U.S. ports are receiving multimillion dollar grants to upgrade cargo handling infrastructure.
The grants are part of the Biden administration’s $21 billion commitment to modernize port infrastructure in the U.S.
Midsize port cities such as Baltimore are among the 2023 grant recipients. In November, the Port of Baltimore received a $47 million grant to kick-start an offshore wind manufacturing hub, among other improvements. For example, the funds will pay for a new berth, or dock, for rolling cargo. Baltimore is the top U.S. destination for rolling cargo imports, a category including farm machinery from John Deere and light-duty vehicles from BMW, according to the Maryland Port Administration.
More than $653 million in Port Infrastructure Development Program grants were awarded to U.S. ports in 2023 by the U.S. Department of Transportation, Maritime Administration. Other projects receiving federal funds include the Port of Tacoma Husky Terminal Expansion in Washington state ($54.2 million), and the North Harbor Transportation System Improvement Project in Long Beach, California ($52.6 million).
Port improvements are also coming from the Environmental Protection Agency, which offers funds to combat truck idling. The U.S. Department of Defense is deepening some waterways on the East Coast to welcome larger ships.
Baltimore isn’t the only city with a growing port according to maritime economists. Experts say gateways along the U.S. southeast coast are moving more cargo as major points of entry clog up with truck traffic.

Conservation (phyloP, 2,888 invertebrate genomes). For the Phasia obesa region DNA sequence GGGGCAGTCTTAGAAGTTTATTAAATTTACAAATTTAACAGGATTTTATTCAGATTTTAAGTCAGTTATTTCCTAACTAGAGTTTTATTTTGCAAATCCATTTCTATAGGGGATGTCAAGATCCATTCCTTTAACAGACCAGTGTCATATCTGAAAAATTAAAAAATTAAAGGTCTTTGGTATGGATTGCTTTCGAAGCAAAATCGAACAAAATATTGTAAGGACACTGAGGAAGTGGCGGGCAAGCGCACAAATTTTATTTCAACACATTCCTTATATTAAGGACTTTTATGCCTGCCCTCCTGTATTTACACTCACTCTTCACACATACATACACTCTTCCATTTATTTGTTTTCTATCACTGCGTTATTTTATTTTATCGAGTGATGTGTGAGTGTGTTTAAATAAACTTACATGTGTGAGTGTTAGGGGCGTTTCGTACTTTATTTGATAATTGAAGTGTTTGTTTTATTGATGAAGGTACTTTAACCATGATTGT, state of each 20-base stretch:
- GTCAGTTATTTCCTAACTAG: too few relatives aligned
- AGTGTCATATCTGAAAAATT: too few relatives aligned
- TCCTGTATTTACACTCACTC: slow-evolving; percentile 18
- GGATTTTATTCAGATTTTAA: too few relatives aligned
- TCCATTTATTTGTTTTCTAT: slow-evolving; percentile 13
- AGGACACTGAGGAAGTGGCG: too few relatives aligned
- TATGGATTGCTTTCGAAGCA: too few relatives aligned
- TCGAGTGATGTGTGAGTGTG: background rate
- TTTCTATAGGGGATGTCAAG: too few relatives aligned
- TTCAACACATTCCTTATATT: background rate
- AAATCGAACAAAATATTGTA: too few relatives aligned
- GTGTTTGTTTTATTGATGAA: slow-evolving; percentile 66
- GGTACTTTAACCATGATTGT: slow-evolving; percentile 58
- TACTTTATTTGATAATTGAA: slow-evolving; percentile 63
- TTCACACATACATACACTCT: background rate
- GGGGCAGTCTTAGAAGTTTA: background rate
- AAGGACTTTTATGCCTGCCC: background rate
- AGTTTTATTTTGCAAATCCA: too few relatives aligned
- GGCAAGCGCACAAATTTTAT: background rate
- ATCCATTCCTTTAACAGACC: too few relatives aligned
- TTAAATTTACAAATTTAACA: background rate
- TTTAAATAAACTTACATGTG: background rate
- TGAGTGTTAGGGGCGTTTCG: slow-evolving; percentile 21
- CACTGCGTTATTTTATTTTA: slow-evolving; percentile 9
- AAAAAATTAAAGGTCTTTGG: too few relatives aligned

“All of the ports on the East Coast are upgrading their infrastructure and capacity,” said Walter Kemmsies, managing partner at the Kemmsies Group, a maritime economics consulting firm currently working with the Port Authority of Georgia in Savannah. “What that does is it makes it more attractive to the ocean carriers. They like to be able to go in and out of a port very quickly, and they like to go to several ports.
“Ports America formed a public-private partnership with the state of Maryland to manage equipment and operations in sections of the Port of Baltimore. The group told CNBC that $550 million in upgrades have gone into Seagirt Marine Terminal alone for densification of the container yard since the partnership began in 2010.
These upgrades build on past plans to revive America’s declining industrial cities. In Baltimore, public officials are addressing bottlenecks along the supply chain beyond the Port. They believe that the Howard Street Tunnel expansion project will increase double-stack rail capacity out of Baltimore, which could help the companies working at the port move goods to and from points in the Midwest.